MISSIONPurpose, History and Background

Art Attack is a collective which was founded in 1979 in Los Angeles, California, as a guerilla art group. The group moved to Washington, D.C., in 1981 and subsequently to New York City. Throughout this timeframe the group's evolution led to a structured format and it is now incorporated as a not-for-profit organization.

In its infancy, our group dynamic bordered on anarchy; participation by an individual was capricious and sporadic. As the group matured, a core group was formed by a few dedicated members to manage the technical tasks required for stability. Art Attack maintains a formal pool of associates who participate on a project-by-project basis. The number of associate artists is in constant flux as new artists choose to participate and others move on. Each associate determines his participation independently, basing the decision on site, location and timing. The core dictates each year's installation agenda and budget, but includes the project associates in all other decisions. Ironically, although this format is clearly structured, our adaptability permits ad hoc participation and an atmosphere that is as random as when the group was younger. We continue to cultivate this metamorphosis. Art Attack is an invention of necessity and adapts to changing contingencies with survival as its prime motivation. Our work is fueled by an interest in the particular advantages and challenges of working in an interactive, collaborative way and the idea of art as intervention.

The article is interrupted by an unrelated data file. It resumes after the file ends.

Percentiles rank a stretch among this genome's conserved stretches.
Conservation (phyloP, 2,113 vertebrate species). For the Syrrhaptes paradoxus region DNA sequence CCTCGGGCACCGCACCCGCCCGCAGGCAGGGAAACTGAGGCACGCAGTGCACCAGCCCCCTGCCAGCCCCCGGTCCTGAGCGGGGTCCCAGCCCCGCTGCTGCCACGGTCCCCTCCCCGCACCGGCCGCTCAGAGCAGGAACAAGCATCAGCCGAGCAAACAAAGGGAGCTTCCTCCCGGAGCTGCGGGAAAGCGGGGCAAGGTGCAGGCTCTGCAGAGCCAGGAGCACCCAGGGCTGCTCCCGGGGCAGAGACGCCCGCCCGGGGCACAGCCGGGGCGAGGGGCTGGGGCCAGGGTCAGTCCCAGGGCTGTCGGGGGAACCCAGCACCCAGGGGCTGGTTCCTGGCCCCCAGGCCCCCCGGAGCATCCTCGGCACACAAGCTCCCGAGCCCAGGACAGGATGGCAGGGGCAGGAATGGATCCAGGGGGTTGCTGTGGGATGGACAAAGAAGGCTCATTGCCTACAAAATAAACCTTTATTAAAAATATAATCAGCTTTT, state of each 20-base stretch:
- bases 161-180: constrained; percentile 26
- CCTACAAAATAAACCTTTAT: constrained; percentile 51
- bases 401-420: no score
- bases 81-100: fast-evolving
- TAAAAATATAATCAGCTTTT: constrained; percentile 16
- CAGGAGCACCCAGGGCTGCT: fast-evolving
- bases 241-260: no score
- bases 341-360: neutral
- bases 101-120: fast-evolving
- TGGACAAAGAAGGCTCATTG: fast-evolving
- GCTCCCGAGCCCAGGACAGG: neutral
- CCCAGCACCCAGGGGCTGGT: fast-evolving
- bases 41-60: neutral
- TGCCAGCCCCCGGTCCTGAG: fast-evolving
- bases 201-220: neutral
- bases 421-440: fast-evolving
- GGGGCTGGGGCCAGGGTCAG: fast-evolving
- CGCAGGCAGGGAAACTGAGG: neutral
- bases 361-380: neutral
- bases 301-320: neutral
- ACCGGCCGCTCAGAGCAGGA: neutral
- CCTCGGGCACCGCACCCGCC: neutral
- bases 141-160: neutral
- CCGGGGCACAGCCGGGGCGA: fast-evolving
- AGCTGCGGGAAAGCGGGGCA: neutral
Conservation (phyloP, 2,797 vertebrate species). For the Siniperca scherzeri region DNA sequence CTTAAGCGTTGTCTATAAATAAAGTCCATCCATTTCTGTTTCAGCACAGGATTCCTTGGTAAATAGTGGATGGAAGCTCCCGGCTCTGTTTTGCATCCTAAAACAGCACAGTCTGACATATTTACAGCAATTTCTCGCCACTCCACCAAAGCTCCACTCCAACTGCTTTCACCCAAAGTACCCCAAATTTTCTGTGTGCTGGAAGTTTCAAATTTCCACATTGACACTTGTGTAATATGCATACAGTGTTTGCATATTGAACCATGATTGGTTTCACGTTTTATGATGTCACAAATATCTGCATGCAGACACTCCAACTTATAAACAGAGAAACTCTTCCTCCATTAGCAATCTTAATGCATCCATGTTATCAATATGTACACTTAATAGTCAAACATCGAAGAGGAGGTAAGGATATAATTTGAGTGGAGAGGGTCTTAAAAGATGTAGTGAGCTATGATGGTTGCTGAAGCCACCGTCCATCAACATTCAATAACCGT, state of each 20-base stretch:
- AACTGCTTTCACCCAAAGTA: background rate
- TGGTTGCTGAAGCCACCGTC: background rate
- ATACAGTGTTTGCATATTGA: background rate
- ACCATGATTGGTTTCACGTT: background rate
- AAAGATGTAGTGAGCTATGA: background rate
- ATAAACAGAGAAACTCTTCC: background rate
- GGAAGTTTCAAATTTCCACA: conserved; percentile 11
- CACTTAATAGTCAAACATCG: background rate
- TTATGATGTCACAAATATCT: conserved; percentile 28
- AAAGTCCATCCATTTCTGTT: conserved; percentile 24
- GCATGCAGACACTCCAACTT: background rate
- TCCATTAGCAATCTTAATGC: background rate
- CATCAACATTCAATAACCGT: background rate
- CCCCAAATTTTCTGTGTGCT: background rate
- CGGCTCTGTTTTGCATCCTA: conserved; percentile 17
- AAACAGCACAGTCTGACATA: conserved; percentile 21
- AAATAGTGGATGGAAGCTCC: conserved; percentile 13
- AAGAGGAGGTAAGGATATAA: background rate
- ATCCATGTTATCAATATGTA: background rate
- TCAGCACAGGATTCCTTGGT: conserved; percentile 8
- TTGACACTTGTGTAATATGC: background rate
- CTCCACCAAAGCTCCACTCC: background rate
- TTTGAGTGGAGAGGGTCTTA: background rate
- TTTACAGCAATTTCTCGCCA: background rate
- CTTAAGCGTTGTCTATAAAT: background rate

We are a process oriented, multi-disciplinary group of artists. In seeking to represent society as a transforming entity, we combine high-tech audio and mechanical apparatus with cast-off materials, frequently taken from the sites of our works. Art Attack primarily constructs installations or creates events in public spaces including abandoned buildings at both authorized and unauthorized sites. References to the malleability and transience of culture form the bulk of our installations' subject matter. We realize that the practice of placing our work into a public context brings with it the potential for its misunderstanding, which in turn encourages dialogue and individual interpretation. Yet this is the same debate that is activated by many new ideas. The ideas that are embodied in our finished works survive a process of generation and progressive refinement. The solution is arrived at by each project member in a different way. Given the site as a "problem," virtually each installation is "solved" in situ. Our creative process moves along lines that lie in the range between opinions. All actions are taken after group deliberation and debate. This system provides a robust problem solving environment. Similarly, in the "real world," interactive systems have emerged as ideally suited to solve many of the issues too chaotic for traditional hierarchical approaches. We believe that dogma is unable to provide solutions to many complex problems, and has become uninteresting. Collaborative art is one such problem and Art Attack is one solution. Though a tacit political statement could emerge from our mode of working, Art Attack has no set political agenda and exists through intuition, not premeditated doctrine. We believe that because of its adaptability, our collaborative model addresses challenges currently facing many artists. Operating under a group identity gives us the freedom to experiment outside our areas of specialization and provides us the resources to accomplish large scale ideas. Division of labor makes possible tandem project development and the flexibility to adapt to changing conditions. The environment we work in changes us as a group. The creative process becomes interactive with the processes of site research and interpretation, materials and funding acquisition, construction, and installation. By nature, we examine change and we learn to notice and exercise the abilities to effect change. Through our ways and our work, Art Attack addresses the nature of cultural, inter- and intra-personal flux.